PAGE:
Of all the supplements available to help build muscle and effectively increase your strength in the weight room there is nothing more potent or powerful than Creatine.
Many people see creatine as a supplement that only serves to provide water retention – which is why you may hear some lifers say they are full of water on creatine.
This simply isn’t true.
In this two-part blog, we will walk through the importance of creatine, how it works and how you can best supplement it.
What is Creatine?
The first and perhaps most important aspect that we cover is what creatine is. Creatine is a nutrient that we already contain in our body, obtained through our diet and our body actually creates a minimal amount of phosphocreatine.
Creatine is not, in any way an unknown material to the body. Supplementing creatine will only serve to help replenish lost phosphates from the conversion of ATP (Adenosine TriPhosphate) to ADP (Adenosine DiPhosphate). This is a process that your body goes through each time you exercise – but it will occur much faster when you are lifting heavier weights with higher intensities.
Creatine then becomes a supplement that we take in order to recover faster.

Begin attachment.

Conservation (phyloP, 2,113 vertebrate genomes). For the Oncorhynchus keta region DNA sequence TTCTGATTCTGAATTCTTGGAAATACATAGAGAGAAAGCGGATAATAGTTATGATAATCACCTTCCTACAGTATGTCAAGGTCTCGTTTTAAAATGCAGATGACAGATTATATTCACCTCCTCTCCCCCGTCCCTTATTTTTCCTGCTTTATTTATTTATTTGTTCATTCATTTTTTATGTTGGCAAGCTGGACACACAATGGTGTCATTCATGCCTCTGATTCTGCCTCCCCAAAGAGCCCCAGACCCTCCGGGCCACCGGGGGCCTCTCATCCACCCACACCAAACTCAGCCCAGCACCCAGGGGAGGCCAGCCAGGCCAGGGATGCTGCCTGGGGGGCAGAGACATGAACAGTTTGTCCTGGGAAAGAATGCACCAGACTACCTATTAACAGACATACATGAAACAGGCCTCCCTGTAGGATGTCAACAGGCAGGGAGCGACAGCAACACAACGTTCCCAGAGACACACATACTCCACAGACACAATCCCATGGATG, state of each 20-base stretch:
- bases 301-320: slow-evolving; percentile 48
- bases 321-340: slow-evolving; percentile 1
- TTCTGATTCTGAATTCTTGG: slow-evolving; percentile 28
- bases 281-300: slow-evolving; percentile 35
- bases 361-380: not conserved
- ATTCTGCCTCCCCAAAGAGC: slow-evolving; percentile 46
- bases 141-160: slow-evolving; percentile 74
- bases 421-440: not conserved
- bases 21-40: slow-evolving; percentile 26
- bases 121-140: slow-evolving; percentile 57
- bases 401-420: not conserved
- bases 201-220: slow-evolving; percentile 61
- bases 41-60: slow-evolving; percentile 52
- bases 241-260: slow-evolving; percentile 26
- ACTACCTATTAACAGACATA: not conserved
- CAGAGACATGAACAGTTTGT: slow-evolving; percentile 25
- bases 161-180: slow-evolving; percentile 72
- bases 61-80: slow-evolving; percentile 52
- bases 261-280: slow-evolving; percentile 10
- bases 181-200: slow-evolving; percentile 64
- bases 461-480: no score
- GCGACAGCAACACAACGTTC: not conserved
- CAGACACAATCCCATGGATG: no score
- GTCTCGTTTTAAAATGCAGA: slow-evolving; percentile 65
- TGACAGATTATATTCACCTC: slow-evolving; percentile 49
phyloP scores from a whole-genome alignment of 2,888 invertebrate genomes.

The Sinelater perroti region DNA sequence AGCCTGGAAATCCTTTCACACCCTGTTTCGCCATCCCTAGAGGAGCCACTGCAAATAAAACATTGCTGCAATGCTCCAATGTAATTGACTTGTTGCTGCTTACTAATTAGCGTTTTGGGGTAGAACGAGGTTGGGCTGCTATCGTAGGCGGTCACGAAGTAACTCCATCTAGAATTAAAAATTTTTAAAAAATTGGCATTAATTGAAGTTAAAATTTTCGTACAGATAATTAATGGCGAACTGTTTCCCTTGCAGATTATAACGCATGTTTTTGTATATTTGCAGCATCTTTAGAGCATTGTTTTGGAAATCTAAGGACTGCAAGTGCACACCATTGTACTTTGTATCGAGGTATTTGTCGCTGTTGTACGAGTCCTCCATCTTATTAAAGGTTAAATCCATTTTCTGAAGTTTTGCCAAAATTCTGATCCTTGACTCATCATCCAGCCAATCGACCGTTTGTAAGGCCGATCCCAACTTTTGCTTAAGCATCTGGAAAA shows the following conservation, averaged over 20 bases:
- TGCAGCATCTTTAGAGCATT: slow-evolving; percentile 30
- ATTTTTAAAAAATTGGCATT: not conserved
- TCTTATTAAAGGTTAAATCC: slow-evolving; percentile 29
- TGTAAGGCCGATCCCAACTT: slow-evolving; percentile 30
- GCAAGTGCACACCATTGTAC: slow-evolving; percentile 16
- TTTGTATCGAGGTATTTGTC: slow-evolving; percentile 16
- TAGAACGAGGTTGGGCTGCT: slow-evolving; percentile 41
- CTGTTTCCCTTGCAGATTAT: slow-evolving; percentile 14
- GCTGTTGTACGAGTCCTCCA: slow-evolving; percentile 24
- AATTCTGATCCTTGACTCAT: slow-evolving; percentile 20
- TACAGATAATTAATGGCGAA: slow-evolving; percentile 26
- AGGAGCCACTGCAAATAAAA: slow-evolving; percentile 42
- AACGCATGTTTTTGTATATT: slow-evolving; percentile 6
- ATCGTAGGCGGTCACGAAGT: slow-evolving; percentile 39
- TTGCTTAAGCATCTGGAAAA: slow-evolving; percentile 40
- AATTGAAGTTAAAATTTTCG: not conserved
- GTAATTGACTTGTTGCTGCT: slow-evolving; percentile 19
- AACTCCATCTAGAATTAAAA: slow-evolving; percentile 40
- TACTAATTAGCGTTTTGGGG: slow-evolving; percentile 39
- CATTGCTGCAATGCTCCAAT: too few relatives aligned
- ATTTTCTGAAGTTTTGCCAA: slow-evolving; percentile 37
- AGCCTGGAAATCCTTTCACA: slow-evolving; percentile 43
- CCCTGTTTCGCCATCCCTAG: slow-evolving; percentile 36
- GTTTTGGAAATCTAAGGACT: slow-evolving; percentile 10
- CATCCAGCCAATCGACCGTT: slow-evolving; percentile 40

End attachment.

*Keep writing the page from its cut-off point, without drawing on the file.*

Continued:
This faster recovery can help us to grow stronger as we can lift heavier and heavier each week, and if taken prior to a workout can even serve as an effective energy substance.
Can Creatine Enhance Strength and Size?
Yes and no. Creatine is a supplement that is a recovery tool, yet some science has shown that it can have a direct influence on muscle hypertrophy (increase in cell size).
In this way, creatine could be a very effective supplement to help enhance strength. It is worth mentioning that since creatine can be taken prior to a workout, the added influx of phosphocreatine can help to resynthesize ATP during a workout, which could lead to faster intra-set recovery. This, of course, could help you to lift more weight for more reps during a particular set – thereby increasing the amount of time you have the muscles under tension.
How Much Should I Take?
Creatine supplementation will differ from person to person based on body weight and exercise demands. A general rule of thumb is to supplement 5g/day on training days after a workout, and 3g/d in the morning of off-training days.
Supplementing you creatine in the morning on off training days is completed in an effort to raise the amount of phosphocreatine your body can draw from while you recover.
Stay tuned for volume 2, where we cover why creatine is the gold-standard in strength and recovery and how you can develop your own supplement based around creatine.